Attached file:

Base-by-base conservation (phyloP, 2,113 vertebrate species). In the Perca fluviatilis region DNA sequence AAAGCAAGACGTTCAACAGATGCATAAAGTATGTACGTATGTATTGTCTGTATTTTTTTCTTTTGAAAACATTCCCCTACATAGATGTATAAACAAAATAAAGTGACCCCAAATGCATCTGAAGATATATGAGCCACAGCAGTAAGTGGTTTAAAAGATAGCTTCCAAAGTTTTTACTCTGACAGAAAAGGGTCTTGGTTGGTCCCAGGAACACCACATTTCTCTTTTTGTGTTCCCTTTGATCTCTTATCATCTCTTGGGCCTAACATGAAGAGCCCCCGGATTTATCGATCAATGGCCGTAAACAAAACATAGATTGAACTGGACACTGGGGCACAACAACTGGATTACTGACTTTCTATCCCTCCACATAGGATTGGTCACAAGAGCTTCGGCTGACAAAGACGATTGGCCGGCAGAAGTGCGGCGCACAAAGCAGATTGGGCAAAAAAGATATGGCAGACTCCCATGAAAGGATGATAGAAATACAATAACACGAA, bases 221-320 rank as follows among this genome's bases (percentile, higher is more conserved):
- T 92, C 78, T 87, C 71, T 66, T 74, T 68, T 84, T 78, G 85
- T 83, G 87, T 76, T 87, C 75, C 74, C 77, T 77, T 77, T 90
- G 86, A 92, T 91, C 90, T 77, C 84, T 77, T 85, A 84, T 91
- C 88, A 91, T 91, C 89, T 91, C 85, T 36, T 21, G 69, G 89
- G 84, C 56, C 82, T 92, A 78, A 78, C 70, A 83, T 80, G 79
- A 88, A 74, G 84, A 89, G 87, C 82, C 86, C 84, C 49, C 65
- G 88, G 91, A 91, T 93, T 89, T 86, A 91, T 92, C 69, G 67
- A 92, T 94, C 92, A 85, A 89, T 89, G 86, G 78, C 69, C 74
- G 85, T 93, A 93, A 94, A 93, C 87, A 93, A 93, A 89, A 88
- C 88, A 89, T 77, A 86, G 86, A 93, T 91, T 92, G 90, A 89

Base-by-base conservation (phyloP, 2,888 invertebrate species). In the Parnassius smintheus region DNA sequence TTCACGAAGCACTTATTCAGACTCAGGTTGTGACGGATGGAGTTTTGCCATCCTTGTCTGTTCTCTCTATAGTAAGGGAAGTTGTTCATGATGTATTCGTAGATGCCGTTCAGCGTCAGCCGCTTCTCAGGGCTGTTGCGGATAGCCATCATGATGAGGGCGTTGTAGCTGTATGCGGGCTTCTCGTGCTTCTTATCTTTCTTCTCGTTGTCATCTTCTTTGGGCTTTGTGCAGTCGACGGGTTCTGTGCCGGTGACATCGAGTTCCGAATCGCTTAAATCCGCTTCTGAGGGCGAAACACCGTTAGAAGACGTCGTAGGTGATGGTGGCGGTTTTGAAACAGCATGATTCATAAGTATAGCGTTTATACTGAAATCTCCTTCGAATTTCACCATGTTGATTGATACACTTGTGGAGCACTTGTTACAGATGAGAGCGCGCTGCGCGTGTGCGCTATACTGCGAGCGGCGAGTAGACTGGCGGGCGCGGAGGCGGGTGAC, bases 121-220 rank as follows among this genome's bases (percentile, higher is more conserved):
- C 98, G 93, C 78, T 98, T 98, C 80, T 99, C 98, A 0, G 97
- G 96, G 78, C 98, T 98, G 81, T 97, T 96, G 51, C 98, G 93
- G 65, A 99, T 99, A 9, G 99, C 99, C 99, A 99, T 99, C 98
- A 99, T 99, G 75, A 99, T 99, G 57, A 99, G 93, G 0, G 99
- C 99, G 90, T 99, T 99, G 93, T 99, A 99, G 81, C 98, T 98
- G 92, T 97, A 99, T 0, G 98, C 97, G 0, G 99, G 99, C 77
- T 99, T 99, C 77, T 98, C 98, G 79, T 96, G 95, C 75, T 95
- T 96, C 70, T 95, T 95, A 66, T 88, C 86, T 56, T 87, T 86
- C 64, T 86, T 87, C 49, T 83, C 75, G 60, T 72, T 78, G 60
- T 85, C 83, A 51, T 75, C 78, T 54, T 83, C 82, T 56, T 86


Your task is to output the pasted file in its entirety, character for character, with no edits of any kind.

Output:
Base-by-base conservation (phyloP, 2,113 vertebrate species). In the Perca fluviatilis region DNA sequence AAAGCAAGACGTTCAACAGATGCATAAAGTATGTACGTATGTATTGTCTGTATTTTTTTCTTTTGAAAACATTCCCCTACATAGATGTATAAACAAAATAAAGTGACCCCAAATGCATCTGAAGATATATGAGCCACAGCAGTAAGTGGTTTAAAAGATAGCTTCCAAAGTTTTTACTCTGACAGAAAAGGGTCTTGGTTGGTCCCAGGAACACCACATTTCTCTTTTTGTGTTCCCTTTGATCTCTTATCATCTCTTGGGCCTAACATGAAGAGCCCCCGGATTTATCGATCAATGGCCGTAAACAAAACATAGATTGAACTGGACACTGGGGCACAACAACTGGATTACTGACTTTCTATCCCTCCACATAGGATTGGTCACAAGAGCTTCGGCTGACAAAGACGATTGGCCGGCAGAAGTGCGGCGCACAAAGCAGATTGGGCAAAAAAGATATGGCAGACTCCCATGAAAGGATGATAGAAATACAATAACACGAA, bases 221-320 rank as follows among this genome's bases (percentile, higher is more conserved):
- T 92, C 78, T 87, C 71, T 66, T 74, T 68, T 84, T 78, G 85
- T 83, G 87, T 76, T 87, C 75, C 74, C 77, T 77, T 77, T 90
- G 86, A 92, T 91, C 90, T 77, C 84, T 77, T 85, A 84, T 91
- C 88, A 91, T 91, C 89, T 91, C 85, T 36, T 21, G 69, G 89
- G 84, C 56, C 82, T 92, A 78, A 78, C 70, A 83, T 80, G 79
- A 88, A 74, G 84, A 89, G 87, C 82, C 86, C 84, C 49, C 65
- G 88, G 91, A 91, T 93, T 89, T 86, A 91, T 92, C 69, G 67
- A 92, T 94, C 92, A 85, A 89, T 89, G 86, G 78, C 69, C 74
- G 85, T 93, A 93, A 94, A 93, C 87, A 93, A 93, A 89, A 88
- C 88, A 89, T 77, A 86, G 86, A 93, T 91, T 92, G 90, A 89

Base-by-base conservation (phyloP, 2,888 invertebrate species). In the Parnassius smintheus region DNA sequence TTCACGAAGCACTTATTCAGACTCAGGTTGTGACGGATGGAGTTTTGCCATCCTTGTCTGTTCTCTCTATAGTAAGGGAAGTTGTTCATGATGTATTCGTAGATGCCGTTCAGCGTCAGCCGCTTCTCAGGGCTGTTGCGGATAGCCATCATGATGAGGGCGTTGTAGCTGTATGCGGGCTTCTCGTGCTTCTTATCTTTCTTCTCGTTGTCATCTTCTTTGGGCTTTGTGCAGTCGACGGGTTCTGTGCCGGTGACATCGAGTTCCGAATCGCTTAAATCCGCTTCTGAGGGCGAAACACCGTTAGAAGACGTCGTAGGTGATGGTGGCGGTTTTGAAACAGCATGATTCATAAGTATAGCGTTTATACTGAAATCTCCTTCGAATTTCACCATGTTGATTGATACACTTGTGGAGCACTTGTTACAGATGAGAGCGCGCTGCGCGTGTGCGCTATACTGCGAGCGGCGAGTAGACTGGCGGGCGCGGAGGCGGGTGAC, bases 121-220 rank as follows among this genome's bases (percentile, higher is more conserved):
- C 98, G 93, C 78, T 98, T 98, C 80, T 99, C 98, A 0, G 97
- G 96, G 78, C 98, T 98, G 81, T 97, T 96, G 51, C 98, G 93
- G 65, A 99, T 99, A 9, G 99, C 99, C 99, A 99, T 99, C 98
- A 99, T 99, G 75, A 99, T 99, G 57, A 99, G 93, G 0, G 99
- C 99, G 90, T 99, T 99, G 93, T 99, A 99, G 81, C 98, T 98
- G 92, T 97, A 99, T 0, G 98, C 97, G 0, G 99, G 99, C 77
- T 99, T 99, C 77, T 98, C 98, G 79, T 96, G 95, C 75, T 95
- T 96, C 70, T 95, T 95, A 66, T 88, C 86, T 56, T 87, T 86
- C 64, T 86, T 87, C 49, T 83, C 75, G 60, T 72, T 78, G 60
- T 85, C 83, A 51, T 75, C 78, T 54, T 83, C 82, T 56, T 86